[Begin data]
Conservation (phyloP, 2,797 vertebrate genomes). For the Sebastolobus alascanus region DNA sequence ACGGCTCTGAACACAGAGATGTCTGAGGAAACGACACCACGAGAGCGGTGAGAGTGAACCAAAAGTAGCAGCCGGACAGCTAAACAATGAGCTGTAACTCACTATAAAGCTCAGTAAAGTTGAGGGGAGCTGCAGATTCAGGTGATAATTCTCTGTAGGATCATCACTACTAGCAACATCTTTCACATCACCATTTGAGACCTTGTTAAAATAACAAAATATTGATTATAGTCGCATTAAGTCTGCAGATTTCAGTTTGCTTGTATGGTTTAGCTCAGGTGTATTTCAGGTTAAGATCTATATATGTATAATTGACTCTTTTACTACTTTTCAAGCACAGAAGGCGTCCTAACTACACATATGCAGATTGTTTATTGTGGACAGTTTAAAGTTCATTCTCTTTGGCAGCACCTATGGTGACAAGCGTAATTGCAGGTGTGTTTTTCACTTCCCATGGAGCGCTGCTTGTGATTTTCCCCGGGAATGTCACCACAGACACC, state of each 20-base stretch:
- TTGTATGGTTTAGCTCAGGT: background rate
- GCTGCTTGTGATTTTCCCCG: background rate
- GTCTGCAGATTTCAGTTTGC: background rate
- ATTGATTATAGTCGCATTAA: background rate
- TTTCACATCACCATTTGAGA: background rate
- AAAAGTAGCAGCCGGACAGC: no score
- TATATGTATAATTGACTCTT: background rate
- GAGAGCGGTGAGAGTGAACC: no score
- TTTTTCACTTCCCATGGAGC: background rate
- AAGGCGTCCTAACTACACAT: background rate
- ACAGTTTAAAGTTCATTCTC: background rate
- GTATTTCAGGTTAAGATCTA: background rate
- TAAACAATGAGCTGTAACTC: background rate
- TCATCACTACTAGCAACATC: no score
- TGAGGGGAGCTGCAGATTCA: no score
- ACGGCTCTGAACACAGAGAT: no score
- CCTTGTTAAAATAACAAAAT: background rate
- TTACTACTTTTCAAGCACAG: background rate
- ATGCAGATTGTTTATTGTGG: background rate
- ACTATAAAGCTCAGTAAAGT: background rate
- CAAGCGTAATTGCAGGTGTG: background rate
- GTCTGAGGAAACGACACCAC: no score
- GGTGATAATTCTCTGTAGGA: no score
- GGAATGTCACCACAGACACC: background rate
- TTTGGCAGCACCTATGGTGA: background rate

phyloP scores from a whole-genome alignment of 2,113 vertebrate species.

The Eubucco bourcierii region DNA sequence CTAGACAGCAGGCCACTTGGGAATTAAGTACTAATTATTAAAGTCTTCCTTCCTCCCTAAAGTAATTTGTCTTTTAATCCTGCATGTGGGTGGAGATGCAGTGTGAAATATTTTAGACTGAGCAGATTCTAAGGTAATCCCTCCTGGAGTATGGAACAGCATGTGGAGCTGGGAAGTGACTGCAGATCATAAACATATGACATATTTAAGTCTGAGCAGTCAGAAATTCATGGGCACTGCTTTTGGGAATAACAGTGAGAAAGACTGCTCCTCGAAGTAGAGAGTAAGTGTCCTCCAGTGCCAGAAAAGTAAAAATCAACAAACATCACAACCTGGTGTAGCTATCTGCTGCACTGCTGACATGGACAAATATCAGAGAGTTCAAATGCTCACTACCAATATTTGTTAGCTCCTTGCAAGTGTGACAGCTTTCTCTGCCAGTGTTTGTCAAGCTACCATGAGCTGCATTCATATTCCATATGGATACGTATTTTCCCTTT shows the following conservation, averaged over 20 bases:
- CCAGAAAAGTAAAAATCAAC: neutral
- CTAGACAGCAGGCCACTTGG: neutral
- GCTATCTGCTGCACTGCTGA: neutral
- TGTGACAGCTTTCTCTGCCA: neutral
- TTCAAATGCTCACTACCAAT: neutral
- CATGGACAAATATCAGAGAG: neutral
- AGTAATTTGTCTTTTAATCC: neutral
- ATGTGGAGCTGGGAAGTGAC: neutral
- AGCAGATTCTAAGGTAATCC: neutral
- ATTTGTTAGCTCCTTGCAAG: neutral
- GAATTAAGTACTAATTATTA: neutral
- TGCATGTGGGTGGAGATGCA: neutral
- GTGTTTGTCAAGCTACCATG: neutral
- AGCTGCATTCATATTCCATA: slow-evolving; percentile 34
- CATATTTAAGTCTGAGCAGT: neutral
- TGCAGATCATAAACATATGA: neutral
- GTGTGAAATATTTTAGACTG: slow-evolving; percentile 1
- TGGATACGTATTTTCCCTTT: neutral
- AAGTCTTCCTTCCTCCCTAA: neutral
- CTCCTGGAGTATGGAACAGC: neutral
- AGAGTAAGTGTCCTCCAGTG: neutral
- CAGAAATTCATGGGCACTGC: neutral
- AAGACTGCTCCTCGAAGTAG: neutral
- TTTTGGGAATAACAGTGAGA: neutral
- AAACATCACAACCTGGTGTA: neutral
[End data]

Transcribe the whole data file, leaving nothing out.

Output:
Conservation (phyloP, 2,797 vertebrate genomes). For the Sebastolobus alascanus region DNA sequence ACGGCTCTGAACACAGAGATGTCTGAGGAAACGACACCACGAGAGCGGTGAGAGTGAACCAAAAGTAGCAGCCGGACAGCTAAACAATGAGCTGTAACTCACTATAAAGCTCAGTAAAGTTGAGGGGAGCTGCAGATTCAGGTGATAATTCTCTGTAGGATCATCACTACTAGCAACATCTTTCACATCACCATTTGAGACCTTGTTAAAATAACAAAATATTGATTATAGTCGCATTAAGTCTGCAGATTTCAGTTTGCTTGTATGGTTTAGCTCAGGTGTATTTCAGGTTAAGATCTATATATGTATAATTGACTCTTTTACTACTTTTCAAGCACAGAAGGCGTCCTAACTACACATATGCAGATTGTTTATTGTGGACAGTTTAAAGTTCATTCTCTTTGGCAGCACCTATGGTGACAAGCGTAATTGCAGGTGTGTTTTTCACTTCCCATGGAGCGCTGCTTGTGATTTTCCCCGGGAATGTCACCACAGACACC, state of each 20-base stretch:
- TTGTATGGTTTAGCTCAGGT: background rate
- GCTGCTTGTGATTTTCCCCG: background rate
- GTCTGCAGATTTCAGTTTGC: background rate
- ATTGATTATAGTCGCATTAA: background rate
- TTTCACATCACCATTTGAGA: background rate
- AAAAGTAGCAGCCGGACAGC: no score
- TATATGTATAATTGACTCTT: background rate
- GAGAGCGGTGAGAGTGAACC: no score
- TTTTTCACTTCCCATGGAGC: background rate
- AAGGCGTCCTAACTACACAT: background rate
- ACAGTTTAAAGTTCATTCTC: background rate
- GTATTTCAGGTTAAGATCTA: background rate
- TAAACAATGAGCTGTAACTC: background rate
- TCATCACTACTAGCAACATC: no score
- TGAGGGGAGCTGCAGATTCA: no score
- ACGGCTCTGAACACAGAGAT: no score
- CCTTGTTAAAATAACAAAAT: background rate
- TTACTACTTTTCAAGCACAG: background rate
- ATGCAGATTGTTTATTGTGG: background rate
- ACTATAAAGCTCAGTAAAGT: background rate
- CAAGCGTAATTGCAGGTGTG: background rate
- GTCTGAGGAAACGACACCAC: no score
- GGTGATAATTCTCTGTAGGA: no score
- GGAATGTCACCACAGACACC: background rate
- TTTGGCAGCACCTATGGTGA: background rate

phyloP scores from a whole-genome alignment of 2,113 vertebrate species.

The Eubucco bourcierii region DNA sequence CTAGACAGCAGGCCACTTGGGAATTAAGTACTAATTATTAAAGTCTTCCTTCCTCCCTAAAGTAATTTGTCTTTTAATCCTGCATGTGGGTGGAGATGCAGTGTGAAATATTTTAGACTGAGCAGATTCTAAGGTAATCCCTCCTGGAGTATGGAACAGCATGTGGAGCTGGGAAGTGACTGCAGATCATAAACATATGACATATTTAAGTCTGAGCAGTCAGAAATTCATGGGCACTGCTTTTGGGAATAACAGTGAGAAAGACTGCTCCTCGAAGTAGAGAGTAAGTGTCCTCCAGTGCCAGAAAAGTAAAAATCAACAAACATCACAACCTGGTGTAGCTATCTGCTGCACTGCTGACATGGACAAATATCAGAGAGTTCAAATGCTCACTACCAATATTTGTTAGCTCCTTGCAAGTGTGACAGCTTTCTCTGCCAGTGTTTGTCAAGCTACCATGAGCTGCATTCATATTCCATATGGATACGTATTTTCCCTTT shows the following conservation, averaged over 20 bases:
- CCAGAAAAGTAAAAATCAAC: neutral
- CTAGACAGCAGGCCACTTGG: neutral
- GCTATCTGCTGCACTGCTGA: neutral
- TGTGACAGCTTTCTCTGCCA: neutral
- TTCAAATGCTCACTACCAAT: neutral
- CATGGACAAATATCAGAGAG: neutral
- AGTAATTTGTCTTTTAATCC: neutral
- ATGTGGAGCTGGGAAGTGAC: neutral
- AGCAGATTCTAAGGTAATCC: neutral
- ATTTGTTAGCTCCTTGCAAG: neutral
- GAATTAAGTACTAATTATTA: neutral
- TGCATGTGGGTGGAGATGCA: neutral
- GTGTTTGTCAAGCTACCATG: neutral
- AGCTGCATTCATATTCCATA: slow-evolving; percentile 34
- CATATTTAAGTCTGAGCAGT: neutral
- TGCAGATCATAAACATATGA: neutral
- GTGTGAAATATTTTAGACTG: slow-evolving; percentile 1
- TGGATACGTATTTTCCCTTT: neutral
- AAGTCTTCCTTCCTCCCTAA: neutral
- CTCCTGGAGTATGGAACAGC: neutral
- AGAGTAAGTGTCCTCCAGTG: neutral
- CAGAAATTCATGGGCACTGC: neutral
- AAGACTGCTCCTCGAAGTAG: neutral
- TTTTGGGAATAACAGTGAGA: neutral
- AAACATCACAACCTGGTGTA: neutral